Anyhow, as always, Lord Packham is the lynch-pin and has kept the gang in good order, with little of the frippery that has so ruined this programme for me, and many others, in the past. There has been the usual pre-recorded interjections throughout the hour from other self-isolating naturalists, whilst a site in the Medip Hills has been given the old camera trap treatment for nesting birds; well, it just wouldn't be Springwatch without a Blue Tit nesting calamity, would it! Also, I was most impressed with Chris Packham`s stepdaughter Megan, herself a professional zoologist, and a knowledgeable and natural to-camera presenter.
  It might sound a bit of a make-do-and-mend-kind-of-a-show, but it worked for me, although it was such a shame that poor old Michaela Strachan was stranded and locked down at home in South Africa! Never mind, we can look forward to her return next year, sometime, perhaps...

Wednesday, 27 May 2020

Ring-necked Parakeet

Lade - warm, dry and sunny, ne 3 - A brisk wind off the bay tempered the heat of yesterday and continued to increase throughout the afternoon. The morning round of the local patch was predictably quiet, although the first Dabchick young of spring were on the water around the willow swamp, where there was no sign of yesterdays Turtle Dove. Scanning from the aerial mound delivered several Marsh Harriers and Buzzards over the airfield.
  Last nights moth trap catch was a little disappointing with only the Shears new for the year.
 
                                     Shears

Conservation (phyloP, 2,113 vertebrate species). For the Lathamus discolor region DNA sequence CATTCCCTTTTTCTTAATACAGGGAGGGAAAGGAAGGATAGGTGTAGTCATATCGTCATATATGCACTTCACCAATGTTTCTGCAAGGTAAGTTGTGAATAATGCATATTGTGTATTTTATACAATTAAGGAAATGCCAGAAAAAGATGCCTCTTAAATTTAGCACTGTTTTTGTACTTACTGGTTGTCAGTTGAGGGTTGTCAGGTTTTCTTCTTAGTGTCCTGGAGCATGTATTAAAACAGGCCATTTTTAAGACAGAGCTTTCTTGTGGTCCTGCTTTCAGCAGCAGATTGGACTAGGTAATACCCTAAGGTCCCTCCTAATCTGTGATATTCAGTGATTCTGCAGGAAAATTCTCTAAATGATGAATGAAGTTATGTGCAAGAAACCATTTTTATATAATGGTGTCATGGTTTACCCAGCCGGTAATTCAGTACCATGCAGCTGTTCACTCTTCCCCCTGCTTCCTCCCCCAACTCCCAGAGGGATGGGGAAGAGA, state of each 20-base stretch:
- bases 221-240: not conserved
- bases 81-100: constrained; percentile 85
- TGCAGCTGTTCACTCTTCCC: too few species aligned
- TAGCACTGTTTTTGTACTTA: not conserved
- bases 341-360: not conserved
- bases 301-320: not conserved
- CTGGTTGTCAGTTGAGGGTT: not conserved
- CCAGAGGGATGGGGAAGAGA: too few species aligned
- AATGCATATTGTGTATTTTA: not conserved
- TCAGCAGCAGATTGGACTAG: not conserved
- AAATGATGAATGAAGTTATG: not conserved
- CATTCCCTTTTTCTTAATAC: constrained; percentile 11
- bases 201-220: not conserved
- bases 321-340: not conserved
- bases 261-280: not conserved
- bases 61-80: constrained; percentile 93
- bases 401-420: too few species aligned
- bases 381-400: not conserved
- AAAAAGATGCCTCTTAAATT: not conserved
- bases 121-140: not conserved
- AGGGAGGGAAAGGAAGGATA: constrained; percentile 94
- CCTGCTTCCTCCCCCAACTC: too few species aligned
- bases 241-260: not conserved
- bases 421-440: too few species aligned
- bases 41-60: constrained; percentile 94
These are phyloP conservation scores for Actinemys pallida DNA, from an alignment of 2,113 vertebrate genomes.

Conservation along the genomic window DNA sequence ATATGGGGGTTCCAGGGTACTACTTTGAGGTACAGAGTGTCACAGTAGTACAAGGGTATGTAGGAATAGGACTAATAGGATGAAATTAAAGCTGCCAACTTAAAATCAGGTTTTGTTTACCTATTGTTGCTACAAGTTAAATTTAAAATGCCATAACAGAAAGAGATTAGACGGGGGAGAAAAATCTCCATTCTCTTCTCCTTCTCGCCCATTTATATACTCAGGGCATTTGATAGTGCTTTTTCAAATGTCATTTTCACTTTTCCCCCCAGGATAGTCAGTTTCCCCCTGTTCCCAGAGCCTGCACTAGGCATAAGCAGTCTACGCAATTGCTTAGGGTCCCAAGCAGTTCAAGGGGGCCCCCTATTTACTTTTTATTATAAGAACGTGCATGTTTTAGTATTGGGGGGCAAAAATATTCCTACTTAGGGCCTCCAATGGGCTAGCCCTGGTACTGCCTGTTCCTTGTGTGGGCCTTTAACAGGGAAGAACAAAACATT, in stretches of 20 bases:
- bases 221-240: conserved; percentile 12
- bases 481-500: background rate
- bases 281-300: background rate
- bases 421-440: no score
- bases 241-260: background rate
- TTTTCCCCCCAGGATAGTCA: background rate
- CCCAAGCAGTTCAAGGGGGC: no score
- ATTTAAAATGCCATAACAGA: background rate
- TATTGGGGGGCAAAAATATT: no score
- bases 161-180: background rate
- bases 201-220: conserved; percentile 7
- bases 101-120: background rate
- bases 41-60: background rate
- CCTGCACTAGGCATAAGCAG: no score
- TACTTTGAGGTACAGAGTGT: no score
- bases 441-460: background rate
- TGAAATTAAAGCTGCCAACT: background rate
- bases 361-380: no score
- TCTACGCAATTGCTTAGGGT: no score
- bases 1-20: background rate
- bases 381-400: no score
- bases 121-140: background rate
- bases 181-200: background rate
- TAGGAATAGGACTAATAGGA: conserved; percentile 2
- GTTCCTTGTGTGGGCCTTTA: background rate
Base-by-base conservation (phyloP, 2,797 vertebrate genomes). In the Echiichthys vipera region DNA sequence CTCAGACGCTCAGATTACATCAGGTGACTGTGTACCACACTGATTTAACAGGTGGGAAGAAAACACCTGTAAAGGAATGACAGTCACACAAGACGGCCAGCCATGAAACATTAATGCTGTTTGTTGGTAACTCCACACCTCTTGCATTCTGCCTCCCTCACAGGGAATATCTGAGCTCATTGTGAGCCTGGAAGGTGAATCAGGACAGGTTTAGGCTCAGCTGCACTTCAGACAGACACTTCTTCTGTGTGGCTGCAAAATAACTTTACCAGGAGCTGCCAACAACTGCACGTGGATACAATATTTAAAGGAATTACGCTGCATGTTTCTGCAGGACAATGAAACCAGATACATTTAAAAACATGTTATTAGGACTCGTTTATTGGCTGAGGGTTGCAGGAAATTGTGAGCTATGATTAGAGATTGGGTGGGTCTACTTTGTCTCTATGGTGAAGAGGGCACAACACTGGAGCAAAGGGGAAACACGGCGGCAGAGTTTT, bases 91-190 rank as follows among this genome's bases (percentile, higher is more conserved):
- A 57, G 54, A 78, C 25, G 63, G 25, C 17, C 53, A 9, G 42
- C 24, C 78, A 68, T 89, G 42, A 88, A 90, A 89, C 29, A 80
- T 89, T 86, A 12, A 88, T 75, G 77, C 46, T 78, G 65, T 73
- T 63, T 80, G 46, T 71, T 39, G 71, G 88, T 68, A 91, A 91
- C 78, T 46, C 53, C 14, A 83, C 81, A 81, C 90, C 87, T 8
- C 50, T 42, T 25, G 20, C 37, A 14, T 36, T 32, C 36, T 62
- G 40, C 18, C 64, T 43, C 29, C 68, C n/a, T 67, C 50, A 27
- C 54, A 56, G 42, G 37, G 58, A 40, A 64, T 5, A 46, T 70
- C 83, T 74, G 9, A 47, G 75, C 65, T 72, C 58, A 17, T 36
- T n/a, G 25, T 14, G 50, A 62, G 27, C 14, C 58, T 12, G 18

This afternoon, en-route to Hythe, a Red Kite upset the Herring Gulls in the airspace above the Academy, while from Aldi car park in Hythe the sound and glimpse of a Rose-ringed Parakeet from the housing estate over the road was a first for me.
  An evening visit to the bay yielded the usual waders and gulls on a falling tide, but not a single Sandwich Tern, what has happened to them this spring?

Tuesday, 26 May 2020

Turtle Dove

Lade - warm, dry and sunny, se 1 - Another belter of a day with a packed moth trap including 30 Cinnabars, but only Grass Emerald new for the year. The only bird of note outback was a Turtle Dove `purring` from cover in the willow swamp, a wondrous sound of summer and the first I`ve heard here for three years.


                                Grass Emerald

  Despite the beach being busy with day-trippers yesterdays confiding Bar-tailed Godwit defied my pessimistic prognosis and continued to feed actively along the strandline, completely ignoring any passing humans. I couldn't resist half an hour this evening watching it from the shingle bank as it probed about in the soft sand pulling out small marine snails, shrimps and the like.


                               Adult Bar-tailed  Godwit